IRAN'S INCREASINGLY STRIDENT threats to close the Strait of Hormuz, the only gateway to the Gulf through which one fifth of the world's oil flows, if it is attacked by the United States or Israel, is causing growing concern around the globe.
"Iranian closure of the Strait of Hormuz tops the list of global-energy security nightmares," according to Toni Johnson of the Council on Foreign Relations, a New York think-tank. "Extended closure of the strait would remove roughly a quarter of the world's oil from the market, causing a supply shock of the type not seen since the glory days of OPEC."
The feuding between rival factions in Iraq over who controls the battered country's vast oil wealth and the escalation of tribal violence in Nigeria's oil-rich Niger Delta, which has already forced big production cutbacks, are also worrying, There is little prospect of a settlement in sight in either country.
Russia's August invasion of Georgia--home to a large section of the 1,700km Baku-Tbilisi-Ceyhan oil pipeline from Azerbaijan to Turkey's Mediterranean coast--and the sabotage of a rail route used to transport Caspian oil, plus a two-week disruption of a second pipeline following an August attack in Turkey, apparently by Kurdish separatists, underlined once again just how vulnerable the world's oil arteries are. Increased piracy in the Gulf of Aden--and the possibility Al Qaeda will become involved--threatens tanker traffic using that vital shipping route.
There was also a grim reminder of how Mother Nature can be a threat to the global energy supply as well. In September, Hurricane Ike ravaged offshore oil production in the Gulf of Mexico, which supplies 30% of the United States' fuel requirements. The Gulf, with an output of 1.5m barrels a day, was badly hit by storms in 2004 and Hurricanes Katrina and Rita in 2005, causing US supply disruption in the region unequalled in living memory.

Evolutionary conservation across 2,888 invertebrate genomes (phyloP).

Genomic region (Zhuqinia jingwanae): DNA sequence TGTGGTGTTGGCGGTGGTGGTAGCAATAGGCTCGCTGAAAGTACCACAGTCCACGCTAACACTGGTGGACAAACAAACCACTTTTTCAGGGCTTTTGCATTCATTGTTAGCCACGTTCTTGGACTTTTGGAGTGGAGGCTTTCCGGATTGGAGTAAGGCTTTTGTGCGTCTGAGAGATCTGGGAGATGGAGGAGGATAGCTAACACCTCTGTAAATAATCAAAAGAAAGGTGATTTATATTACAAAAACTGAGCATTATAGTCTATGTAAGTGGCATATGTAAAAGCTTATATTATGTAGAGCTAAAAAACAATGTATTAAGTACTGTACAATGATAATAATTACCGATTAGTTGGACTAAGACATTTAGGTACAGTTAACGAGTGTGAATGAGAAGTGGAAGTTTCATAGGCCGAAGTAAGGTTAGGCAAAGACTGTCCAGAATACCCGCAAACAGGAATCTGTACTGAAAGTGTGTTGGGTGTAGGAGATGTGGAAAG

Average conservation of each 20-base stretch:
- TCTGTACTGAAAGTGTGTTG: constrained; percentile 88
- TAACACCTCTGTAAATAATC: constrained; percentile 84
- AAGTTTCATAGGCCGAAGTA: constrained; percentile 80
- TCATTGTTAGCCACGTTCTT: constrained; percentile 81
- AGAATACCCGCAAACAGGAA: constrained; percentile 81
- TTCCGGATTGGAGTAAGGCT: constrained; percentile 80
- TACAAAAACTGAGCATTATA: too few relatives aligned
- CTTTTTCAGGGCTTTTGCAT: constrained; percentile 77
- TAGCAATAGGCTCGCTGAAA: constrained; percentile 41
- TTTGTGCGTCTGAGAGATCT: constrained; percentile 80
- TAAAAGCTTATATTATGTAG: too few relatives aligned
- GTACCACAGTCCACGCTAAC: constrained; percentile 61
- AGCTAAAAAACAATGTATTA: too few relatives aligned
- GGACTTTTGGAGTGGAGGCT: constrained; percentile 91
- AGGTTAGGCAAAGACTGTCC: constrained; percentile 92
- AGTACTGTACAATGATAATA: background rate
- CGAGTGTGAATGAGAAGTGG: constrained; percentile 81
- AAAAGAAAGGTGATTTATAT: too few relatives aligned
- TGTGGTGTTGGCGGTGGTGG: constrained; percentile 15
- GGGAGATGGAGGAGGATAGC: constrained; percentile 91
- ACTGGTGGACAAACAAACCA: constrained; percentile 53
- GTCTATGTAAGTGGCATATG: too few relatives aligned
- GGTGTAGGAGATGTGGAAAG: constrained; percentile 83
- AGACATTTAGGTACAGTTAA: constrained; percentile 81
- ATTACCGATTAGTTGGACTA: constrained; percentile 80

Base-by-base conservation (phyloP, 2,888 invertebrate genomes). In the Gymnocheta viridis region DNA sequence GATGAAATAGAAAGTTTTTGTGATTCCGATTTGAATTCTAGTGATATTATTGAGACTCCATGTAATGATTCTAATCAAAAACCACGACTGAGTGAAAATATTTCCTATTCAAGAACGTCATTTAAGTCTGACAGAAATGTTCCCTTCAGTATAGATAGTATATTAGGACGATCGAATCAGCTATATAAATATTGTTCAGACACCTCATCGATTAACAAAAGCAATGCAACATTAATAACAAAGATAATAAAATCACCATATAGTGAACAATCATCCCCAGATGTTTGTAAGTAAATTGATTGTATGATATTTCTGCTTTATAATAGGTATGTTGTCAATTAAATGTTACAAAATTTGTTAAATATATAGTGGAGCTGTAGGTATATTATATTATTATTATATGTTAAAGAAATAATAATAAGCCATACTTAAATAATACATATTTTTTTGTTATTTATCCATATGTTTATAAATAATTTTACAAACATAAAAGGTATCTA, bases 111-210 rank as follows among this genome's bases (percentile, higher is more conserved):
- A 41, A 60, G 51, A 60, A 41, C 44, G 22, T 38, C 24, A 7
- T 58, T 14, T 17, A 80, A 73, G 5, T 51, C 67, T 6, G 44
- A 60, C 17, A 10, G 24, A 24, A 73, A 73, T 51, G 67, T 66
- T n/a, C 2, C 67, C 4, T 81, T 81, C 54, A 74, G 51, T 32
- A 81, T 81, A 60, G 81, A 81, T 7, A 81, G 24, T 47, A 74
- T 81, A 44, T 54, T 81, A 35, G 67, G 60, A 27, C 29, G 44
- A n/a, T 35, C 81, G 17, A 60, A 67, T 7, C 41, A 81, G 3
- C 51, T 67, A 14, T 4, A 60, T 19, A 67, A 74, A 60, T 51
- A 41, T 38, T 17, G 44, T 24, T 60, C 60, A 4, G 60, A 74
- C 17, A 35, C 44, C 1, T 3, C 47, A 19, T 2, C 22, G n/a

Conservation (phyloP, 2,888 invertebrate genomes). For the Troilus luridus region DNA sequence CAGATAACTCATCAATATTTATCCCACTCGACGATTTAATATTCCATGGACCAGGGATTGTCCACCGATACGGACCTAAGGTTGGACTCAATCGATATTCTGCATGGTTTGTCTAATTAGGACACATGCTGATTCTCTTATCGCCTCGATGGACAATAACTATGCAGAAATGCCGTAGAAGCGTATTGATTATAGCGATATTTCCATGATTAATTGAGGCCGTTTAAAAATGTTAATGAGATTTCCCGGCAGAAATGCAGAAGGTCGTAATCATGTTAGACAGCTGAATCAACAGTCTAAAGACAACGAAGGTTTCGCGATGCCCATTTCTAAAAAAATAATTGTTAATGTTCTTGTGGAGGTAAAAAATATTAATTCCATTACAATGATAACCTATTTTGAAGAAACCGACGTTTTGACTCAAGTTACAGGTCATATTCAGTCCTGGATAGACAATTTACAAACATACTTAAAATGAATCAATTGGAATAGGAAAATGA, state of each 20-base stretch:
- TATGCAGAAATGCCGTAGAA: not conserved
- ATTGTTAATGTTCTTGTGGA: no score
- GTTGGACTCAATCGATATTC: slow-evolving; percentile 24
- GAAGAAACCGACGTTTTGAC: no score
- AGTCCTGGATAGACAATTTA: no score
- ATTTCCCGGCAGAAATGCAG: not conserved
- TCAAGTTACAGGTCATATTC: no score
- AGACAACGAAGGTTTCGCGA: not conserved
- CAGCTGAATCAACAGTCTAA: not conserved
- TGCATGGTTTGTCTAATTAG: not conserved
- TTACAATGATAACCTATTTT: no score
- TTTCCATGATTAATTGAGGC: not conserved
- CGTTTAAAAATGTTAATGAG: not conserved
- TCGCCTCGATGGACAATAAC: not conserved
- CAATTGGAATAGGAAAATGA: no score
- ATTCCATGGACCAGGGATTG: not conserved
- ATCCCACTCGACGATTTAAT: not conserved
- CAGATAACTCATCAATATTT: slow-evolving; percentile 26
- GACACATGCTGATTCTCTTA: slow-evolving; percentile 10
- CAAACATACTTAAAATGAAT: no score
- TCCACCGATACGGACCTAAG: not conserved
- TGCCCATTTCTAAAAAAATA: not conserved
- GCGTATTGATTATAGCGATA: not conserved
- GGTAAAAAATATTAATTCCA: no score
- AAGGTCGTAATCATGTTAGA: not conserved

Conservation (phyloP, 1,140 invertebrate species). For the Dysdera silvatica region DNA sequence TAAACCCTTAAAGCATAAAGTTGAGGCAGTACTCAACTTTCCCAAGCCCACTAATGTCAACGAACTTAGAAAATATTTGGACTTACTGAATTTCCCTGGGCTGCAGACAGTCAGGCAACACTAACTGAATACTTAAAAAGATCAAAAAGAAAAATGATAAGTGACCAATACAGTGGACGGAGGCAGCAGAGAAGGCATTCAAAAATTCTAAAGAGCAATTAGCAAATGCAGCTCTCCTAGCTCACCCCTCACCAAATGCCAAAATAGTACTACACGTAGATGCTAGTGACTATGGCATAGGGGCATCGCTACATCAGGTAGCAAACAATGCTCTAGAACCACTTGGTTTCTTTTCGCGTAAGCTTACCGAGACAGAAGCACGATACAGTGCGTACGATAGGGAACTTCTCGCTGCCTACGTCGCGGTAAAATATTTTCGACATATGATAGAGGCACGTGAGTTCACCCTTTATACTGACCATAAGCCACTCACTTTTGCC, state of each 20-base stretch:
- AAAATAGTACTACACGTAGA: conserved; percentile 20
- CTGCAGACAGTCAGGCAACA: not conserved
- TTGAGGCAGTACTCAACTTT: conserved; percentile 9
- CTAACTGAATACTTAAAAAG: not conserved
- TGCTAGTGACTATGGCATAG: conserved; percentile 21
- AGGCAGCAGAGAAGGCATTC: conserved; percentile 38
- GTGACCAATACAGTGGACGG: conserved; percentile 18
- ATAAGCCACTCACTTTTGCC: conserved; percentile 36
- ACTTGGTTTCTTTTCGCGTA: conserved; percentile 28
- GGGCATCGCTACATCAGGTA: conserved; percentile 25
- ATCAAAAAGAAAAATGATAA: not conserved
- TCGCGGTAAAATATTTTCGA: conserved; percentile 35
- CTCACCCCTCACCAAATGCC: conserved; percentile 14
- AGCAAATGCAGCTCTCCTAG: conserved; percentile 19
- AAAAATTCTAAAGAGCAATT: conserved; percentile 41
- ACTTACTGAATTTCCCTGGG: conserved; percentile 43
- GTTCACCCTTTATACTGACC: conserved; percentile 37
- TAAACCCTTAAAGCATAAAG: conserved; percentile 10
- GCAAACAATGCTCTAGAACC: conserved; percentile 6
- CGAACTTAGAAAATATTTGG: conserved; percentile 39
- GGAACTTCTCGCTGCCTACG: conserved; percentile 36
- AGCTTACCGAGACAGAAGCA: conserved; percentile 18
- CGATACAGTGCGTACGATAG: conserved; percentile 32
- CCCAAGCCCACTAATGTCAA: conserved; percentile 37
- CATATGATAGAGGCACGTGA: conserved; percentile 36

With global supplies of oil already tight, potential supply disruptions--not to mention natural disasters--could push oil prices, in recent weeks drifting downward from an all-time high of $150 a barrel, back up again, possibly to higher levels. On top of the global financial crisis triggered by September's Wall Street meltdown, serious shrinkage in the oil supply and sky- high prices signal a potentially dangerous disruption in the global economy.
Instability in major oil-producing countries, an uncertain investment environment, the threat of terrorism, a decrease in spare refining capacity, and high demand growth are straining the global oil-supply system, causing high and volatile prices, and creating very real economic and national security vulnerabilities for the United States. Growing competition between the US, Russia, China and Europe for shrinking oil reserves heightens the global uncertainty about supply.
Figures released by Moscow's Energy Ministry on 2 October show that Russian oil production declined in September for the ninth consecutive month--by 0.4% to 9.83m barrels per day (b/d). This decline is expected to continue for the rest of the year, marking the first time since 1998 that Russia, the world's second-largest exporter after Saudi Arabia, has experienced an annual production fall.
This has immense significance since Russia's energy sector is what underpins Moscow's geopolitical power, but, until...